Jim Donaldson of the Providence Journal thinks he’s throwing bombs when he compares baseball television ratings to football ratings:
Baseball likes to think of itself – indeed, likes to bill itself — as the “National Pastime.” But that time is long gone, a distant memory . . . But, give your average sports fan a choice between watching baseball and watching football and, well, it’s as predictable as asking your average, 18-to-35-year-old, prime-demographic, prime-time sports-watching male whether he’d prefer a night out with Ugly Betty, or with Jessica Simpson.
Setting aside the fact that Jessica Simpson isn’t on any right-thinking 18-to-35 year-old’s top ten list anymore, Donaldson is right. As he notes, the ratings for the end of the Packers-Vikings game this past weekend were higher than any World Series game in even this highly-rated Series. And yes, the Hall of Fame Game got more viewers than did a Red Sox-Yankees game in August.
But who cares? The notion that football has surpassed baseball as the most popular sport in America is at least a decade old. Maybe older. Football draws better ratings because it’s, in essence, an exclusively nationally-televised sport whereas the vast majority of baseball viewership takes place via regional sports networks. And there are 10 times the number of baseball games as there are football games, so catching any one baseball game is nowhere near as important to the average fan of catching one must-see football game. They’re different beasts, and I would be shocked if baseball ever outdraws football in the television ratings again.
And I’m totally fine with that. Because Donaldson’s apparent point — that football trumps baseball as the National Pasttime because of the ratings — is an empty one. Have you seen what else leads the television ratings? Or the box office? Or the album charts? I’m not even going to mention beer sales in all of this.
Popularity only measures what’s popular. It’s almost always completely divorced from what’s good. Pro Football can be the National Pasttime. I prefer to enjoy a more exclusive, higher quality product, thank you.
PITTSBURGH — Right-hander Tyler Glasnow has been recalled from Class AAA Indianapolis and will make his second major league start Saturday when he faces the Philadelphia Phillies.
Glasnow lost to the Cardinals at St. Louis on July 7, allowing four runs in 5 1/3 innings. He was 7-3 with a 1.94 ERA in 18 starts with Indianapolis.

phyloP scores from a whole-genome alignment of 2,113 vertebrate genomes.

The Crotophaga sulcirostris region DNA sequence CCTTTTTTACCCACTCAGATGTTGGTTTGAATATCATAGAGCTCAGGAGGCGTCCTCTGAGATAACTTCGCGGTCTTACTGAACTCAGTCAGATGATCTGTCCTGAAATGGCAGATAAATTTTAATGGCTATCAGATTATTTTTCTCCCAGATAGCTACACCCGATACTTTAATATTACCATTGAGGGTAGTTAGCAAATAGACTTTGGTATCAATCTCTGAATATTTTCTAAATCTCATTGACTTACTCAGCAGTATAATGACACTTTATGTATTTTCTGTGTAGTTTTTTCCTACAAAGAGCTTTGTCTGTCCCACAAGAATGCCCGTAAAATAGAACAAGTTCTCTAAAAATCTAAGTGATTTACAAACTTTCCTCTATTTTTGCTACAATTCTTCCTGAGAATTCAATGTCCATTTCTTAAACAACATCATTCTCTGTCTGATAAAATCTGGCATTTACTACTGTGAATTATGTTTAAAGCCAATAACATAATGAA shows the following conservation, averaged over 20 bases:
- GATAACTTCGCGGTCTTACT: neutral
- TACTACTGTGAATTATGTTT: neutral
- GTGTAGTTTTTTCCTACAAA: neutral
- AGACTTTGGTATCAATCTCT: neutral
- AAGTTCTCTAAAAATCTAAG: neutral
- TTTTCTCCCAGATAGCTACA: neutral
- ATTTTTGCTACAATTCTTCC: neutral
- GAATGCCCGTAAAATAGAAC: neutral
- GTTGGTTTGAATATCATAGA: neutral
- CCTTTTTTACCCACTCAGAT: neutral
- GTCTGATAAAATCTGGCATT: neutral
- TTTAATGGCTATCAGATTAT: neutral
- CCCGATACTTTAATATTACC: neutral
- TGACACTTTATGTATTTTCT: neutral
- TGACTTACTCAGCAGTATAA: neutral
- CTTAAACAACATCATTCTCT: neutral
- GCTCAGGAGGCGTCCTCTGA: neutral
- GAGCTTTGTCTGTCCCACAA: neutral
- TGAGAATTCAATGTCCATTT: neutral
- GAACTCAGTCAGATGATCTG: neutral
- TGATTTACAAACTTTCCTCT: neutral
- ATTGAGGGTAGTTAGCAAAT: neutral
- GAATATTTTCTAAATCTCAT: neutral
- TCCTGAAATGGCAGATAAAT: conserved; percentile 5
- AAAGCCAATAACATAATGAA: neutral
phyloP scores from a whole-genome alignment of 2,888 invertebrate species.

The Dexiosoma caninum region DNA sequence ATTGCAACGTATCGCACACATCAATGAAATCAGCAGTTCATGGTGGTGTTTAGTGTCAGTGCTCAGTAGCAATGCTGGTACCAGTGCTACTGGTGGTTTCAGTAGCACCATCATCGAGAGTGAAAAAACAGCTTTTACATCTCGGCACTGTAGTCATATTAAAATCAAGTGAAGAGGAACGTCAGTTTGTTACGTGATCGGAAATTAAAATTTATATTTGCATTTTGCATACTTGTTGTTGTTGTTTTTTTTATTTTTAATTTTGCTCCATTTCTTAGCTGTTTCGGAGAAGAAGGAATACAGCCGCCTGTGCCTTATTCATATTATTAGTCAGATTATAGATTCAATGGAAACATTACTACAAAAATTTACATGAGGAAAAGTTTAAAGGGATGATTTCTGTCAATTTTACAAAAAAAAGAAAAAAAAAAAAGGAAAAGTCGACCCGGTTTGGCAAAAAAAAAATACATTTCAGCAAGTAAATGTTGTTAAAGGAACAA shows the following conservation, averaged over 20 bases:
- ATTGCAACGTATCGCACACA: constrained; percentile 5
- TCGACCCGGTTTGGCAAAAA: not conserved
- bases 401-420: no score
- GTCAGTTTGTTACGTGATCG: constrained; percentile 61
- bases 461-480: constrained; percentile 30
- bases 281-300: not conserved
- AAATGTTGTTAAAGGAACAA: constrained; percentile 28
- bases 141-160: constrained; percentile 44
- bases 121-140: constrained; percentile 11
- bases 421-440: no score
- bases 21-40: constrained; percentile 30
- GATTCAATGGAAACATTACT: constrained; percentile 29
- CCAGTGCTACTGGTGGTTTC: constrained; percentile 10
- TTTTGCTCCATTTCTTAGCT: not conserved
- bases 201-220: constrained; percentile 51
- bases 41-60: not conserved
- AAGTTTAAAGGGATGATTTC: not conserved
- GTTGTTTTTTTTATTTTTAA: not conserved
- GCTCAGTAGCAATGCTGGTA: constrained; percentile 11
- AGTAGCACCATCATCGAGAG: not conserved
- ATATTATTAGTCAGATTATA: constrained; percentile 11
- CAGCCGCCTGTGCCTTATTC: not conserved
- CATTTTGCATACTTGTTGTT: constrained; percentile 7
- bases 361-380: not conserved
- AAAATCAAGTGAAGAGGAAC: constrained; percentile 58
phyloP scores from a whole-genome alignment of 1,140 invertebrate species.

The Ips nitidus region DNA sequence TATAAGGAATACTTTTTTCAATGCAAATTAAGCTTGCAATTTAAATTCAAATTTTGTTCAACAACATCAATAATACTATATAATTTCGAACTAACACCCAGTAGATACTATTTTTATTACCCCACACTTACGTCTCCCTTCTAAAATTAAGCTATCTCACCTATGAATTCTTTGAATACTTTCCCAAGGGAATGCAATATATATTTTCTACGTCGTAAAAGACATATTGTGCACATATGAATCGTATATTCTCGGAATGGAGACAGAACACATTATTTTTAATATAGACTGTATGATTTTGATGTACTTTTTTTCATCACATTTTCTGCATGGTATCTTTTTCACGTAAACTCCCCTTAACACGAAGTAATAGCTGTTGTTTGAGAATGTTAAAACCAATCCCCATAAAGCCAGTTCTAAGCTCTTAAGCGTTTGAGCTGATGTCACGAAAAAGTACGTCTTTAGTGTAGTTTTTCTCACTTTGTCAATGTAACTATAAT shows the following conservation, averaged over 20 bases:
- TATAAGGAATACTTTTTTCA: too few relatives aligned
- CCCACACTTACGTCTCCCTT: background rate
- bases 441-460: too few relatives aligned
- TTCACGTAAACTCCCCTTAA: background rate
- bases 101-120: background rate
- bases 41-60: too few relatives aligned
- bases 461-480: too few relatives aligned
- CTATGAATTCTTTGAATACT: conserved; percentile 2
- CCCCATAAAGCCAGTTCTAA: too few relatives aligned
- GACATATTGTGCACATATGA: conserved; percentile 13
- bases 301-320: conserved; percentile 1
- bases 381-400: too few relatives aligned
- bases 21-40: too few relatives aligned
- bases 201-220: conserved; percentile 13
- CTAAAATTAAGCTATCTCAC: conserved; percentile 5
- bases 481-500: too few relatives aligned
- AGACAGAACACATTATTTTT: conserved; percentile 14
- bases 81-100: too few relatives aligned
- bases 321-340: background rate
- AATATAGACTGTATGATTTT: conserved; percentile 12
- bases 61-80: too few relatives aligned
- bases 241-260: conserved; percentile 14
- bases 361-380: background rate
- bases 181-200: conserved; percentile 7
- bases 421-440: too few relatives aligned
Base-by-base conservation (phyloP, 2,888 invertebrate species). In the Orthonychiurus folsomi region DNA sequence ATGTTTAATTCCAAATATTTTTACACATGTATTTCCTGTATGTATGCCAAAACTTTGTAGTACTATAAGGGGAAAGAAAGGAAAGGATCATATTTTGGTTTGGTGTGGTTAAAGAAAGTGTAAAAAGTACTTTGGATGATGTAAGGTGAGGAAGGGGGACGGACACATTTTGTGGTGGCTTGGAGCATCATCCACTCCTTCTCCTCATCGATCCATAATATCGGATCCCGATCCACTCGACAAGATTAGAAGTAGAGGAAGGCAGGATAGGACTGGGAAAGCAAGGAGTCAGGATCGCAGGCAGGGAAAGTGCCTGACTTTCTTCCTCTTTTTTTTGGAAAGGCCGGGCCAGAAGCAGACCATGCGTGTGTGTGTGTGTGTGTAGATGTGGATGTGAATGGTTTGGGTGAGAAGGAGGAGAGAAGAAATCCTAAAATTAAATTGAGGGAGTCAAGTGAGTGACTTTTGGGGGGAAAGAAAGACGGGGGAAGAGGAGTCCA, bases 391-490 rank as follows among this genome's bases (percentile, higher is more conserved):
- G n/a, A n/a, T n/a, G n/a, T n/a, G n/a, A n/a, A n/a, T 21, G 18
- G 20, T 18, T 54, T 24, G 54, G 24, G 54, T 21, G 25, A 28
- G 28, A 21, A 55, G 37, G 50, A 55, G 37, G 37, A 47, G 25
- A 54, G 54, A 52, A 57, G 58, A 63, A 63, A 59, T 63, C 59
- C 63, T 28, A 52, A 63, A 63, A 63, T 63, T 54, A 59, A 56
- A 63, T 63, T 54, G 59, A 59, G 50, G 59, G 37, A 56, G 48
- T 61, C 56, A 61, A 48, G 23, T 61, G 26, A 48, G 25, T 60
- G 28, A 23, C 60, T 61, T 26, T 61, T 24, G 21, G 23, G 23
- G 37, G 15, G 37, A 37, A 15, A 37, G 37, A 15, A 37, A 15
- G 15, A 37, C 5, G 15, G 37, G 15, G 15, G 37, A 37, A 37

Catcher Elias Diaz was also recalled from Indianapolis while right-handed reliever AJ Schugel was optioned to the same club. Catcher Eric Fryer was placed on the paternity list after his wife gave birth to twins – a boy and a girl – on Saturday.
The 25-year-old Diaz underwent arthroscopic right elbow surgery May 3 after being injured in spring training. He has played in a combined 12 games at three minor leagues, hitting .341, after making his major league debut with the Pirates last September.
ST. LOUIS — Matt Adams homered in the 16th inning to lead the Cardinals to a 4-3 win over the Los Angeles Dodgers on Friday night for St. Louis’ season-best fifth straight victory.
It was the second consecutive game that the Cardinals won in their final at-bat. They beat the Padres on Thursday after scoring a run in the ninth inning.
Adams homer came with one out off Bud Norris (5-9), who gave up six runs as a starter in an 8-1 loss at Washington on Wednesday.
Seth Maness (1-2) picked up the win with a scoreless inning of relief for St. Louis, which was playing its longest game of the season.
Jedd Gyorko hit a two-out homer off closer Kenley Jansen in the ninth to tie the game 3-3.
Justin Turner and Howie Kendrick homered for the Dodgers. Los Angeles has lost four of six. The red-hot Turner has seven homers and 17 RBI this month. He hit two homers in a 6-3 win over Washington on Thursday.
Turner blasted his career-high 18th homer of the season off Seung Hwan Oh in the ninth to break a 2-2 tie.
Corey Seager had four hits and drove in the first run of the game. He had hit in seven successive at-bats before flying out in the ninth.
Kendrick’s solo shot in the sixth tied the game 2-2. He has hit in 14 successive games trying Colorado’s Charlie Blackmon for the longest current streak in the majors.
Los Angeles starter Brandon McCarthy allowed one hit and two runs over 6 1-3 innings, the longest of his four starts this season. He left with leg cramps. McCarthy struck out four and walked three.
St. Louis starter Michael Wacha allowed two runs on 10 hits in six innings. He struck out four and walked one.
Dodgers reliever Adam Liberatore recorded his 28th successive scoreless outing by retiring two of four batters in the seventh. He has not allowed a run in 41 of 42 appearances this season.